Leading the way in VR technology as it stands to date, Oculus Rift was originally funding on Kickstarter by those who would be the first to get and try out the immersive gaming system. They raised almost $2.5 million, well beyond the initial $250,000 goal.
That extra cash paid off, and they just released the final developer’s pack for the Rift last week. Right on the heels came the announcement that Sony was trying their hand at the same tech with Project Morpheus.
Given that fact, and that they have managed to release their second major update, a sale wasn’t that shocking. Having the backing of a large corporation would be a good move for the technology to grow, while giving the developers a hefty sum in the process.
Facebook was the last company you would expect to acquire Oculus, but according to an announcement on their website, the social network has done so. They will be buying the rights to the company and name for around $2 billion, most of it in stock, and $400 million in cash.
Immersive gaming will be the first, and Oculus already has big plans here that won’t be changing and we hope to accelerate, Zuckerberg said in a statement. The Rift is highly anticipated by the gaming community, and there’s a lot of interest from developers in building for this platform. We’re going to focus on helping Oculus build out their product and develop partnerships to support more games. Oculus will continue operating independently within Facebook to achieve this.
Highly anticipated is right. Every gamer with even a passing interest in immersive gameplay (i.e. all of us) are panting and drooling at the chance to get our hands on one of these in its later incarnations. Just imagine where the Oculus could be in five years? In ten? Where the state of VR in general could be thanks to this step and the almost unlimited cash FB can throw behind its development?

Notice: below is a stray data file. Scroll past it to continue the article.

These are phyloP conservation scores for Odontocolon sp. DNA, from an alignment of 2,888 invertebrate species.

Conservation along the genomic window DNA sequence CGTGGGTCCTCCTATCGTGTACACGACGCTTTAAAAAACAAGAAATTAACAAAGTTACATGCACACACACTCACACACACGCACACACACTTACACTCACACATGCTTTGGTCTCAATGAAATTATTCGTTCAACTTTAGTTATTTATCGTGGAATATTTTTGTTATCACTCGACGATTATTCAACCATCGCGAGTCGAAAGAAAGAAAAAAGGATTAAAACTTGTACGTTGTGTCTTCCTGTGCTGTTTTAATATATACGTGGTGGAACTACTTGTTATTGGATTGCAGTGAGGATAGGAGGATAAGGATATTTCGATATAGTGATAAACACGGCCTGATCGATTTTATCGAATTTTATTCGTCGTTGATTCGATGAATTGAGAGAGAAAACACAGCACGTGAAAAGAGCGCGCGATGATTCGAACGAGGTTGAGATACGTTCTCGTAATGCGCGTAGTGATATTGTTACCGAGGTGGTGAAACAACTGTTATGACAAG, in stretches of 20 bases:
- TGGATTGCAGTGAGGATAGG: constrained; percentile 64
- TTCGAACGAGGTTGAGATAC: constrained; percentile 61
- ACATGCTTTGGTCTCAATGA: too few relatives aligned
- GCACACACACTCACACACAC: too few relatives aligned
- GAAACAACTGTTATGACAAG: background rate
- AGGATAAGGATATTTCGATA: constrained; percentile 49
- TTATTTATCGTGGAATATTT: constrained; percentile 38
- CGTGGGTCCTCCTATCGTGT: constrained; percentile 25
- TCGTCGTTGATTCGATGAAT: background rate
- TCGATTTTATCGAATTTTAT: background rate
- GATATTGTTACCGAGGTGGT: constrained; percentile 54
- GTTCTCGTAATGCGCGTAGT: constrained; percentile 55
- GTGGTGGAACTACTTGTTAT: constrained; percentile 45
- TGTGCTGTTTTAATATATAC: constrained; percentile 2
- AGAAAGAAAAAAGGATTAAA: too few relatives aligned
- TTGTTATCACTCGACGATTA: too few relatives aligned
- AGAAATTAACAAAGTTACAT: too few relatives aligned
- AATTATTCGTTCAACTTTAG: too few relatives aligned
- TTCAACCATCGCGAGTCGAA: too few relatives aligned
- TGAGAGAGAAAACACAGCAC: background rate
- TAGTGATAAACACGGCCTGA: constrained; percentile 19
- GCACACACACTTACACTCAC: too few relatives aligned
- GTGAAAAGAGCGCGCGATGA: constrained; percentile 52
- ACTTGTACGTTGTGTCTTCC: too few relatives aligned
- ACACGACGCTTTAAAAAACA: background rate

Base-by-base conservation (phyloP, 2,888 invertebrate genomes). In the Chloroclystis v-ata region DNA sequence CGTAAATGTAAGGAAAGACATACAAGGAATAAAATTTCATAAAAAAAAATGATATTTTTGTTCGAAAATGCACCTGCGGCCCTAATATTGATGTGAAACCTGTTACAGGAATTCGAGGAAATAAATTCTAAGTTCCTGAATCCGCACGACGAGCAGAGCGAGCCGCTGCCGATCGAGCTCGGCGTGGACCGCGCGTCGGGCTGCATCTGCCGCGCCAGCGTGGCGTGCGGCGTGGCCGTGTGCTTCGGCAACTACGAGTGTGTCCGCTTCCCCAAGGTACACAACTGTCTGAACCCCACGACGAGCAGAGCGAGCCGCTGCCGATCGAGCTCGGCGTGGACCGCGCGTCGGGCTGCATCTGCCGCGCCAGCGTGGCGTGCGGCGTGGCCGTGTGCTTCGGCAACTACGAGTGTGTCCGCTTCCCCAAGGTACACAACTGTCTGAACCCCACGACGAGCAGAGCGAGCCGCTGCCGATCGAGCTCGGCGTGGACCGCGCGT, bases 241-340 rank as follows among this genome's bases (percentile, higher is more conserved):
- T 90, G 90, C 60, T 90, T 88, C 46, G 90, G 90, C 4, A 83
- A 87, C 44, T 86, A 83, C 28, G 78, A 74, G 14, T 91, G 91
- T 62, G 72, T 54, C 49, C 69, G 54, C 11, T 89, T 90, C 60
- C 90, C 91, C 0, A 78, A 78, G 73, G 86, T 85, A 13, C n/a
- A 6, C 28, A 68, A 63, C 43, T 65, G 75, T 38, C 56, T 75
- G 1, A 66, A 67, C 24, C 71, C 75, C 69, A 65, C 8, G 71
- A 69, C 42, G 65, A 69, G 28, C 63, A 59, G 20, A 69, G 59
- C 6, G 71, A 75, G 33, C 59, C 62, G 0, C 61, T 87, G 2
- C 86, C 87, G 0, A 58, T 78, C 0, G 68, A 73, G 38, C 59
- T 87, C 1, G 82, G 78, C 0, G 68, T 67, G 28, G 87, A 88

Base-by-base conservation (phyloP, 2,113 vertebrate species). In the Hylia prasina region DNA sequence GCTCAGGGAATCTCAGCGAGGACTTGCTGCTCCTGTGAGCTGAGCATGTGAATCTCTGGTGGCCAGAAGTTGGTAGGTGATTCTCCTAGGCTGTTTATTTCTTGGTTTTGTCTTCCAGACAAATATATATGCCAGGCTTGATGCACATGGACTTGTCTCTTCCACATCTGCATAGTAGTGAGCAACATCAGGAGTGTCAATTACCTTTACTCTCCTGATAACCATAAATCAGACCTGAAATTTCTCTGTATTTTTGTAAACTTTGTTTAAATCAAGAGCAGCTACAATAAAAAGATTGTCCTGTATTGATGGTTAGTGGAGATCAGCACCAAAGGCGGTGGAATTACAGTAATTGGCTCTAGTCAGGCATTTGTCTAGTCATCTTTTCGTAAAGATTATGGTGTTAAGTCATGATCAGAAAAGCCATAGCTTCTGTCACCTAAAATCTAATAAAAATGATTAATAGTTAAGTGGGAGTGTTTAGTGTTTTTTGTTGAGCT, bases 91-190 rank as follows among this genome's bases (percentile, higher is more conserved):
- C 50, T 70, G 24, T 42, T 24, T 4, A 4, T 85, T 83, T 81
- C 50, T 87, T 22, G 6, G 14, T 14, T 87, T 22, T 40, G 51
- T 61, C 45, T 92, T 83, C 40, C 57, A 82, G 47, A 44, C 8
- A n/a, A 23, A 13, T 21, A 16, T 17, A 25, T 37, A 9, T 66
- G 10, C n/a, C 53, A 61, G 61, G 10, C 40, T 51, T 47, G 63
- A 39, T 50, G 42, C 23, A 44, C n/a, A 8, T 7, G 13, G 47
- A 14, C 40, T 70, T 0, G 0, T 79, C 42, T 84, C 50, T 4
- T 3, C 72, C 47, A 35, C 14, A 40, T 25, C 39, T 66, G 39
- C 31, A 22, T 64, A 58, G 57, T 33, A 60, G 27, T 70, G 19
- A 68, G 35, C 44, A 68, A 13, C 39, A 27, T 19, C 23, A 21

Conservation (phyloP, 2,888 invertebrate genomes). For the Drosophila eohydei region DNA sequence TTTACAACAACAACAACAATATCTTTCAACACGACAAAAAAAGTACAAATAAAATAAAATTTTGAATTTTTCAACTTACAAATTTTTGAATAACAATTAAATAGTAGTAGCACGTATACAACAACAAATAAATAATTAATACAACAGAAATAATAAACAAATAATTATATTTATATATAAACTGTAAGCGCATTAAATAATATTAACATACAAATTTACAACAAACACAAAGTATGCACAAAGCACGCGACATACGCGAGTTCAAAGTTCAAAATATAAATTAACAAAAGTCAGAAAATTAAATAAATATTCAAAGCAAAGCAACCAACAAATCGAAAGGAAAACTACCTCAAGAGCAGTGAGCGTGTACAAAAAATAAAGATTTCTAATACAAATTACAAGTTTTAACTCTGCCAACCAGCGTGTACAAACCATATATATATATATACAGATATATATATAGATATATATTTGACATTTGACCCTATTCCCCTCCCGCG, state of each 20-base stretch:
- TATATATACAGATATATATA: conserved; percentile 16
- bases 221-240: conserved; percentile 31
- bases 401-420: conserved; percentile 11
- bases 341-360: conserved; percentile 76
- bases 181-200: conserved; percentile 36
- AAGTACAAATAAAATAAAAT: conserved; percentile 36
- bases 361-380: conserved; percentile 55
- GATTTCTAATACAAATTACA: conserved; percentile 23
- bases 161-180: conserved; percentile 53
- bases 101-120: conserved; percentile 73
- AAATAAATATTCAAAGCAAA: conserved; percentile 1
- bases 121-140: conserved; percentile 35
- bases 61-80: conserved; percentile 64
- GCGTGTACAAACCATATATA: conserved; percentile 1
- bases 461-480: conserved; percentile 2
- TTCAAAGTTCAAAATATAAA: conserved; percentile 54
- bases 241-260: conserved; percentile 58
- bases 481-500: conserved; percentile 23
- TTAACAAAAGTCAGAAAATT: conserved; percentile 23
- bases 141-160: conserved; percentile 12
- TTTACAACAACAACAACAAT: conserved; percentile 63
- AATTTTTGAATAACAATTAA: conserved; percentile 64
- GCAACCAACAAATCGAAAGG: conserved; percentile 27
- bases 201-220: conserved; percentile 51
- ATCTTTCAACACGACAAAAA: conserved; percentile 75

Oculus also talked about this deal on their blog:
Facebook understands the potential for VR. Mark and his team share our vision for virtual reality’s potential to transform the way we learn, share, play, and communicate. Facebook is a company that believes that anything is possible with the right group of people, and we couldn’t agree more.
This partnership is one of the most important moments for virtual reality: it gives us the best shot at truly changing the world. It opens doors to new opportunities and partnerships, reduces risk on the manufacturing and work capital side, allows us to publish more made-for-VR content, and lets us focus on what we do best: solving hard engineering challenges and delivering the future of VR.
With Sony now racing to be the first to provide the next VR innovation, you can bet some exciting things will be coming from this competition. And don’t give me the, “There have been VR and 3-D device gaming platforms before, and they sucked!” Because we didn’t have anywhere near the capabilities that we had back then, whether with graphics or gameplay, and you know it.